CommandLine.arguments - why var?

static var arguments: [String]

https://developer.apple.com/documentation/swift/commandline/2294816-arguments

Why is it var and not let?

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Interesting. I used to be a computed property:

But it's not anymore.

Your link is about NSTask-like swift class, but here I'm asking about CommandLine enum.

Actually, the second question: why is it enum and not a struct/class? Is there a specific reason for choosing enum over other variants?

Before CommandLine existed, the arguments property was on the Process type. (Walked backward in GitHub to find this.)

It’s effectively being used as a namespace here. You can’t instantiate enums.

Sometimes frameworks parse command line arguments first and only leave the remaining ones for your app to see. For example: https://developer.gnome.org/gtk3/stable/gtk3-General.html#gtk-init

I assume that's the reason.

In CommandLine you are affecting the whole state of the process from any place of the code at any time, while in GTK you can pass a copy of the args and GTK is actually expected to filter out its contents.

Unless there is a specific reason to make this read only by its nature variable writable, I wonder if this has had been overlooked, had it not?

You don't pass GTK a copy, it gets a pointer to the originals and modifies them.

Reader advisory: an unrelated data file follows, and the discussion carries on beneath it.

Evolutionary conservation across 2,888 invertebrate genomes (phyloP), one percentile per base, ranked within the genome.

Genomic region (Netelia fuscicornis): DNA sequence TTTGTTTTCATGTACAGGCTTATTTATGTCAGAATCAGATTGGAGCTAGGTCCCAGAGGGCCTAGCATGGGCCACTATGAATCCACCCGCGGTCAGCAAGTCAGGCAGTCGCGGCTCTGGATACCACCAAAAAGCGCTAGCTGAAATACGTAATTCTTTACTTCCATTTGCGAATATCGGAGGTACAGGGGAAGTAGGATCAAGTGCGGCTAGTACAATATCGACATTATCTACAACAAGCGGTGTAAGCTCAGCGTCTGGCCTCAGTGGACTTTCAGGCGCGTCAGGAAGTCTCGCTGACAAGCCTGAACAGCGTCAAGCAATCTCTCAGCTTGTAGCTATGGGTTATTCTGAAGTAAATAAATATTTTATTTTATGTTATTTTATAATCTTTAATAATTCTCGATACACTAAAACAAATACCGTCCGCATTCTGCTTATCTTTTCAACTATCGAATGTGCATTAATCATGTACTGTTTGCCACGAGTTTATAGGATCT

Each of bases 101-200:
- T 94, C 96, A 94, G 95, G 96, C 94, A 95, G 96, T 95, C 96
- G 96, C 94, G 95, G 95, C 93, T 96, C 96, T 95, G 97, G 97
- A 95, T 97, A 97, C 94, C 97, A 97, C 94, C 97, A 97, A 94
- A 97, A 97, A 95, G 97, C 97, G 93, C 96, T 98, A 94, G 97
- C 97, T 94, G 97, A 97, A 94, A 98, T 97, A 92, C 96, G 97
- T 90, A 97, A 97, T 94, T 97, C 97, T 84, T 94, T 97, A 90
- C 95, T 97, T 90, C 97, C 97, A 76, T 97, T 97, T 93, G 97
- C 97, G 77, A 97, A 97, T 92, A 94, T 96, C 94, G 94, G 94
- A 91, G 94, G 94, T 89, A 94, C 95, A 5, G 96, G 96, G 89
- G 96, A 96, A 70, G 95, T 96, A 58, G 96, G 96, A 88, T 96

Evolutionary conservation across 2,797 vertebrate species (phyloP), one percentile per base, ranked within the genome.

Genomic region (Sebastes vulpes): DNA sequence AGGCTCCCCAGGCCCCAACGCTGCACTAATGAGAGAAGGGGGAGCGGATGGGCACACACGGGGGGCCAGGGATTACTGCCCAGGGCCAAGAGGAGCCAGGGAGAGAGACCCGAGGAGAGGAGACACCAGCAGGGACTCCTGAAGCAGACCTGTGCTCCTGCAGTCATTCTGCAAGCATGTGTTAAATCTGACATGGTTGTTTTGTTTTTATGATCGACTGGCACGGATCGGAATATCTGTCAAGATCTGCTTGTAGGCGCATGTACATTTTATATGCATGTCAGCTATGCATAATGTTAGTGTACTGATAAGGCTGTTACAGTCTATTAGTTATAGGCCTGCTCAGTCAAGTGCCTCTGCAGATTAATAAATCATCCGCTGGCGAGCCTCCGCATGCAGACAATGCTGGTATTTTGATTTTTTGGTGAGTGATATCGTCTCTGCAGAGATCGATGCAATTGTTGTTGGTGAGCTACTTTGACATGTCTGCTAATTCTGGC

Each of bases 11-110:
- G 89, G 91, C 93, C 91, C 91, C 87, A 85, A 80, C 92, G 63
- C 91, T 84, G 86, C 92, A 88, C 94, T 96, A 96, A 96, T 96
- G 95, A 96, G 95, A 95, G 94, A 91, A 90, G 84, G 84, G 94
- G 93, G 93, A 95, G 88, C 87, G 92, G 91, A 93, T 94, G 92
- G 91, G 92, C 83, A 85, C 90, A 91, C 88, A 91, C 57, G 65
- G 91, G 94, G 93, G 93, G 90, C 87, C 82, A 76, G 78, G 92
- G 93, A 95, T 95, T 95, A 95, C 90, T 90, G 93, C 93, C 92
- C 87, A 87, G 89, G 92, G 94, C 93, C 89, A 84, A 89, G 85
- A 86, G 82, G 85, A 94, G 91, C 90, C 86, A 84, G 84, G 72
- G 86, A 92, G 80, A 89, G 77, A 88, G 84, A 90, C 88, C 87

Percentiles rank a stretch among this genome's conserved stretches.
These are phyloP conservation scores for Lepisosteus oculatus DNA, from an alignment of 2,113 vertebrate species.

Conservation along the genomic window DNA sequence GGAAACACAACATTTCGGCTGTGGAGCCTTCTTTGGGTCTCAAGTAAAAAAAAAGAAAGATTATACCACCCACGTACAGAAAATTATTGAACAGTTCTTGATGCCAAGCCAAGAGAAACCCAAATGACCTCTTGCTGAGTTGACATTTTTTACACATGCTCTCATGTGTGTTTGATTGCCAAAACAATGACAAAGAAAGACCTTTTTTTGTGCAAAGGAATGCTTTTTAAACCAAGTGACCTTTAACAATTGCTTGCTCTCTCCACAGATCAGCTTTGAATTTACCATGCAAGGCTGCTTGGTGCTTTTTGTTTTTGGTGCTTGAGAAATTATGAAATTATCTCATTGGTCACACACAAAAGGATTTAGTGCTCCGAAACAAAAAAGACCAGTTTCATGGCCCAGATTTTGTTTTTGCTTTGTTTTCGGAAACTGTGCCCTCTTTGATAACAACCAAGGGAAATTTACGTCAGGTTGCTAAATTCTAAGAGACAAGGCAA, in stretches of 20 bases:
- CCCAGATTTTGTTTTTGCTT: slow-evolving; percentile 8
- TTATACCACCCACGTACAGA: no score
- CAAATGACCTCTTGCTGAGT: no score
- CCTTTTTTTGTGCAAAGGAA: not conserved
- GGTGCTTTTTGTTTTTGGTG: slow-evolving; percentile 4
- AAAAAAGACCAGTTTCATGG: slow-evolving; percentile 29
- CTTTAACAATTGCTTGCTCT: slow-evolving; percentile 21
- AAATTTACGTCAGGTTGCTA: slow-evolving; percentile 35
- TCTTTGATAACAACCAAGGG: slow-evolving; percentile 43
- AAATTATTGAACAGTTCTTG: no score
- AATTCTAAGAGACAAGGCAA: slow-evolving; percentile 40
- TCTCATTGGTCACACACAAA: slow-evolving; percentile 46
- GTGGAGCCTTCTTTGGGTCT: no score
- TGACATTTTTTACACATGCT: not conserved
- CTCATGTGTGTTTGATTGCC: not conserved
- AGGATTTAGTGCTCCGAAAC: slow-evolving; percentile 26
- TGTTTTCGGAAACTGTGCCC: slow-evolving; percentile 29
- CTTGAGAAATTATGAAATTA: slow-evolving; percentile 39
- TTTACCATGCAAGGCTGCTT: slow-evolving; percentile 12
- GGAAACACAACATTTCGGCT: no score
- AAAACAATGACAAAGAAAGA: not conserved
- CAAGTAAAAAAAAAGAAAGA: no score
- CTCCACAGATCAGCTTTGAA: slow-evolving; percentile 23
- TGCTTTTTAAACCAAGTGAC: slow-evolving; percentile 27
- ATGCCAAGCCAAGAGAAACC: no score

There is such way though. You can avoid changing the state of the singleton.

It's an enum because CommandLine is just being used as a namespace, so we don't want you actually instantiating any instances of it. The compiler can prove that a frozen, caseless enum is not instantiable; it can't prove that for a struct.

As for its settability, I don't know what was in the implementor's head at the time, but I'm guessing the reasoning is basically "why not?" It can be convenient to structure command-line tools as removing or rewriting parts of the argument list before later stages of the program process it, and there isn't a compelling reason to prevent that kind of design.

In any case, it would be a breaking change to make it read-only now, so I doubt it's going to change.

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I seem to be seeing a lot of issues that boil down to "namespaces." Has there been any consideration of adding the equivalent of C++ namespaces? Using a case-less enum as a namespace seems to be a recurrence of using a C++ class as a namespace "back in the day."

Yes, but nothing recently: The One Stop Shop for Previous Submodule Pitches

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